Our History

Proverbs 22:6

Start children off on the way they should go, and even when they are old they will not turn from it.

Our History

Methodist Services were held in Clinton as early as 1816.  In those days, services were held by itinerant preachers, known as Circuit Riders.  They rode horseback from place to place according to church and Clinton historians. 

The first local methodist meetings were held in the large kitchen of John Gregory, a potter, whose house is believed to be what is now the rear portion of the Owens, Pavlot and Rogers Funeral Home on College Street.  For the next 25 years, meetings were held in various homes and buildings.

The prime mover in establishing a permanent church home was Walter Gillespie, a blacksmith whose shop was located in the Fountain Street. Mr. Gillespie and Dr. Joseph Cornell, a newcomer to Clinton, felt there was a growing need for a church building. An opportunity arose when they jointly purchased property on the east side of the Clinton green (East Park Row).

The church was consecrated on January 1, 1842. Mr. Gillespie performed much of the construction himself, and for years afterward acted as sexton, even furnishing the fuel and lighting materials from his own funds.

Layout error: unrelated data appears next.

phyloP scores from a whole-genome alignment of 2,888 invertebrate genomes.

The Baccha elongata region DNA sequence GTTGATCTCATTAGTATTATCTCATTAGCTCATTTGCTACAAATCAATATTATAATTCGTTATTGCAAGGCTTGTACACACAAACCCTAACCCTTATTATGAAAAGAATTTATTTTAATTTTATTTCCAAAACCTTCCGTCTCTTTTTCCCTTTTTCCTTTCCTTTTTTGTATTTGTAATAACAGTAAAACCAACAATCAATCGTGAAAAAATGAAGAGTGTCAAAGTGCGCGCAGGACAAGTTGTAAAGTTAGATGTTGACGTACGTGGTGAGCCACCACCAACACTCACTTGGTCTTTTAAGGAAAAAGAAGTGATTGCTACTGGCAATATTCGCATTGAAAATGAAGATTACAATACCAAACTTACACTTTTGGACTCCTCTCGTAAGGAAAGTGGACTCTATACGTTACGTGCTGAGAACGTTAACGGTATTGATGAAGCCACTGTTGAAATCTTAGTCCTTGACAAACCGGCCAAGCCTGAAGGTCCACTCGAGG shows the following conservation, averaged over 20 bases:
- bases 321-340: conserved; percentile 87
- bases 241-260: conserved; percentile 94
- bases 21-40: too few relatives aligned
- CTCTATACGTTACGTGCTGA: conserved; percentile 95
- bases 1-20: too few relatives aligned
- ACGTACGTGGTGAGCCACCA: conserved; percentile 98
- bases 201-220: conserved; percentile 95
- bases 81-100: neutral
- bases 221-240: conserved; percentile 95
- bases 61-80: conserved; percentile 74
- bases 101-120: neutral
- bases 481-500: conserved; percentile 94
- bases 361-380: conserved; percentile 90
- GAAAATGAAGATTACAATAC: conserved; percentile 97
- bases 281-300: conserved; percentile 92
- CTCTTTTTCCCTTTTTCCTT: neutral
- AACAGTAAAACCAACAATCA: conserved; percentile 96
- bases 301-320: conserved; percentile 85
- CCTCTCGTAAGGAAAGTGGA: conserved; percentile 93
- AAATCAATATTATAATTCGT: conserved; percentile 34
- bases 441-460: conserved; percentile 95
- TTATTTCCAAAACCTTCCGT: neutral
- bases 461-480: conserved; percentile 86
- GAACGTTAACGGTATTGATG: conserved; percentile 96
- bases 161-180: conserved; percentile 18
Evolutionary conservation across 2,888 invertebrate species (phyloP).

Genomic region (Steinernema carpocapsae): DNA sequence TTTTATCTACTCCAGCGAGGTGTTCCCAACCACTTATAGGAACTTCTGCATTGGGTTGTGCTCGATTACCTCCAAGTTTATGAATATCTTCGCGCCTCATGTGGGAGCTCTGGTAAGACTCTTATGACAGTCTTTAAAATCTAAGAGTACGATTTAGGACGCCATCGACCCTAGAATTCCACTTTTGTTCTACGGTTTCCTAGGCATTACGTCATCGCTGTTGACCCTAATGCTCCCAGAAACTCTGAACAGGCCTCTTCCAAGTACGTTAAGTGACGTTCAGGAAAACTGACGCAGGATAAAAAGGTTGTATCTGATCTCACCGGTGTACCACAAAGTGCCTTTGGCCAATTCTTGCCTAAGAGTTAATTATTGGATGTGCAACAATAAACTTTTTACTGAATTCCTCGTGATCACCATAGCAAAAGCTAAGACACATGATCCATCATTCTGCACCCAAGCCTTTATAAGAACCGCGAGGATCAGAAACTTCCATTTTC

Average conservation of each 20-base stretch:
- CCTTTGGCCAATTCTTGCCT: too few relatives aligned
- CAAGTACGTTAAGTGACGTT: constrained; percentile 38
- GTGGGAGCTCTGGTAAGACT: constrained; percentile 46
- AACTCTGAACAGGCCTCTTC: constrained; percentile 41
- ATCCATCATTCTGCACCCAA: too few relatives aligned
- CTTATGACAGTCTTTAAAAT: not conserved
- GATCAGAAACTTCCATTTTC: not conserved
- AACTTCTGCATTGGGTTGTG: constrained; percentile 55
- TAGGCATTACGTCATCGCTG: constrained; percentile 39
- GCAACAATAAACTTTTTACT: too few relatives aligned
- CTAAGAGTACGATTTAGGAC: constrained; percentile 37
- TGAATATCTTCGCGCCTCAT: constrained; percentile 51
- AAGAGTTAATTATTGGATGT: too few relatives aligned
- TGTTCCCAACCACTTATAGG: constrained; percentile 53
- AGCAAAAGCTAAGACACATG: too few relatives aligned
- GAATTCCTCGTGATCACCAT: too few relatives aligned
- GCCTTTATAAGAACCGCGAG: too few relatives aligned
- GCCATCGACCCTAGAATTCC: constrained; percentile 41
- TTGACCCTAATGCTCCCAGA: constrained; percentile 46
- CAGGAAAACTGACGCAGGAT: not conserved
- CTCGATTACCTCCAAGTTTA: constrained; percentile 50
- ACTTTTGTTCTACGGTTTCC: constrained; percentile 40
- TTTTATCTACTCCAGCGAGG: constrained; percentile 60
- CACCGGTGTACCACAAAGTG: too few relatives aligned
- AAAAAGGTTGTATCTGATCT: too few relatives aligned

The Reverend John H. Hall was the first pastor of the new church. This building–which now houses the Kirkland Art Center–was not at first as we see it today. Inside there were box pews and a gallery. In 1868 the building was extensively remodeled; the addition of a steeple and bell changed the exterior to its present architectural style. The original bell cracked as the result of much use as a village fire alarm and was replaced in 1883.

As the Methodist congregation grew, additional space was required. Expansion was impractical because the building foundation walls extended to the very edges of the lot. A site for a new, larger church was sought.

Our present church building was built on the former Thomas Britcher farm and consecrated on May 1, 1966.  The old organ and bell were brought to the Utica Road site.  The bell is now on display in front of the building in a memorial setting.  The organ was extensively refurbished in 1997.  The first church parsonage was purchased in 1853 through the efforts of Marshall W. Baker.  This was shortly sold and a new parsonage was erected on Fountain Street.  The current parsonage is the white frame house next to the church.  The Reverend Michael Terrell is the 49th pastor to serve our church family.